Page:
Health IT

DOD health record procurement to 'lead the way' on interoperability

Lt. Gen. (Dr.) Douglas J. Robb

Defense Health Agency Director Lt. Gen. Douglas Robb noted that about one-third of the $50 billion the military spends every year on health care pays for private sector care.

A lot has changed in the military health care landscape over the past year. A new cross-cutting organization, the Defense Health Agency, was launched as a military shared service. Since being announced in September 2013, DHA has opened nine of its 10 shared service areas, including health IT. The tenth -- public health – is set to go live later this month.

Among the biggest tasks facing DHA is launching and managing a new, modernized electronic health record system that is the subject of a major, high-profile DoD procurement.

The health record procurement, the Healthcare Management System Modernization (the acronym DHMSM is pronounced "dim sum"), is being managed outside of the IT realm by the Office of the Under Secretary of Defense for Acquisition, Technology, and Logistics. The acquisition is being treated "with the same care and approach as in a weapons system," Christopher Miller, the program executive officer, said at an industry event hosted by AFCEA's Northern Virginia chapter on Sept. 9. "This is not just another IT program. This is about really thinking through and changing how we deliver health care in the military health system," Miller said.

The final request for proposals was released late last month, and several teams that combine leading health record providers and IT integrators with federal experience are expected to submit bids next month. While the system is intended to cover the roughly 9.6 million active duty military, retirees, and their families, the final iteration will have a big impact on the market for interoperable electronic health records systems being deployed commercially, according to DHA director Lt. Gen. Douglas Robb, who also spoke at the AFCEA NOVA event.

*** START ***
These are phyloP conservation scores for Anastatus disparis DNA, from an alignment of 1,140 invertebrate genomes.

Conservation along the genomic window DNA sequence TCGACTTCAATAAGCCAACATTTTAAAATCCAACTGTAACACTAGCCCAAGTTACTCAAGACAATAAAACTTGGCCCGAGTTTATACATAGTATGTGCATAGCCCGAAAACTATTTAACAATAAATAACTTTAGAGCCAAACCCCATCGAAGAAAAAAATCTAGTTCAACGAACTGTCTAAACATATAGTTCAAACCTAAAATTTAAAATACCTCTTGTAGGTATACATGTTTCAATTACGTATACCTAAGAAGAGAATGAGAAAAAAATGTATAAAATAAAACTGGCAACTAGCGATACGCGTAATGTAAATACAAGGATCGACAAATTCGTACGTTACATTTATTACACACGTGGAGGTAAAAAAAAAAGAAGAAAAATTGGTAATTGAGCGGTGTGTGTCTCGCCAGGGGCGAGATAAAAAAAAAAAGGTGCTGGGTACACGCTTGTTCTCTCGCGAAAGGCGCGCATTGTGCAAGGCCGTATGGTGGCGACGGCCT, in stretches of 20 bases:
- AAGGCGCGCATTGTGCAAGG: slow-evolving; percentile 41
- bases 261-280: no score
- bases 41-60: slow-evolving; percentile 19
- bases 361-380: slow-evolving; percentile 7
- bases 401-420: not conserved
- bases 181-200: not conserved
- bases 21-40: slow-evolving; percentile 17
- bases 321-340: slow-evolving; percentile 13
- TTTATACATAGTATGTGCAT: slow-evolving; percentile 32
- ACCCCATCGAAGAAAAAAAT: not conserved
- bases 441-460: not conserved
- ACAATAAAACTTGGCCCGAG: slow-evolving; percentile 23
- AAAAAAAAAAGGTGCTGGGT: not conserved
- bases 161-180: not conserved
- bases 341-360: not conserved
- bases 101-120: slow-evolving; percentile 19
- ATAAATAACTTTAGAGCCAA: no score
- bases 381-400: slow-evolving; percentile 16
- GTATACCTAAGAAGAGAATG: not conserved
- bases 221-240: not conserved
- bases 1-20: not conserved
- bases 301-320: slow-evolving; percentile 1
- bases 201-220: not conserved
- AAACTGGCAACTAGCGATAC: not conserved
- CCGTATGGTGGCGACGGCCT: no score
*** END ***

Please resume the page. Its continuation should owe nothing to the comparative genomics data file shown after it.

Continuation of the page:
"We're going to lead the way" in interoperability, Robb said. The final system will have data elements that can move back and forth seamlessly within the Department of Defense, "hopefully" with the Department of Veterans Affairs VistA system, and "for sure with the civilian health care system," Robb said. This is essential for DoD, because of the $50 billion the military spends annually on health care, about $16 billion goes to private sector care, Robb noted in a presentation.

Usability is a big issue for the new system, Miller said. "Yeah, we're asking for an off the shelf system, but we're also asking for things like training and support that will make certain we get through the deployment and we actually get people able to use the system," Miller said. Right now, usability is an area where commercial health IT providers lag behind the tech world in general. "This is an area where health IT is not where we want it to be. There is not an Apple or a Google in the health IT business," Miller said.

About the Author

Adam Mazmanian is a staff writer covering Congress, the FCC and other key agencies. Connect with him on Twitter: @thisismaz.

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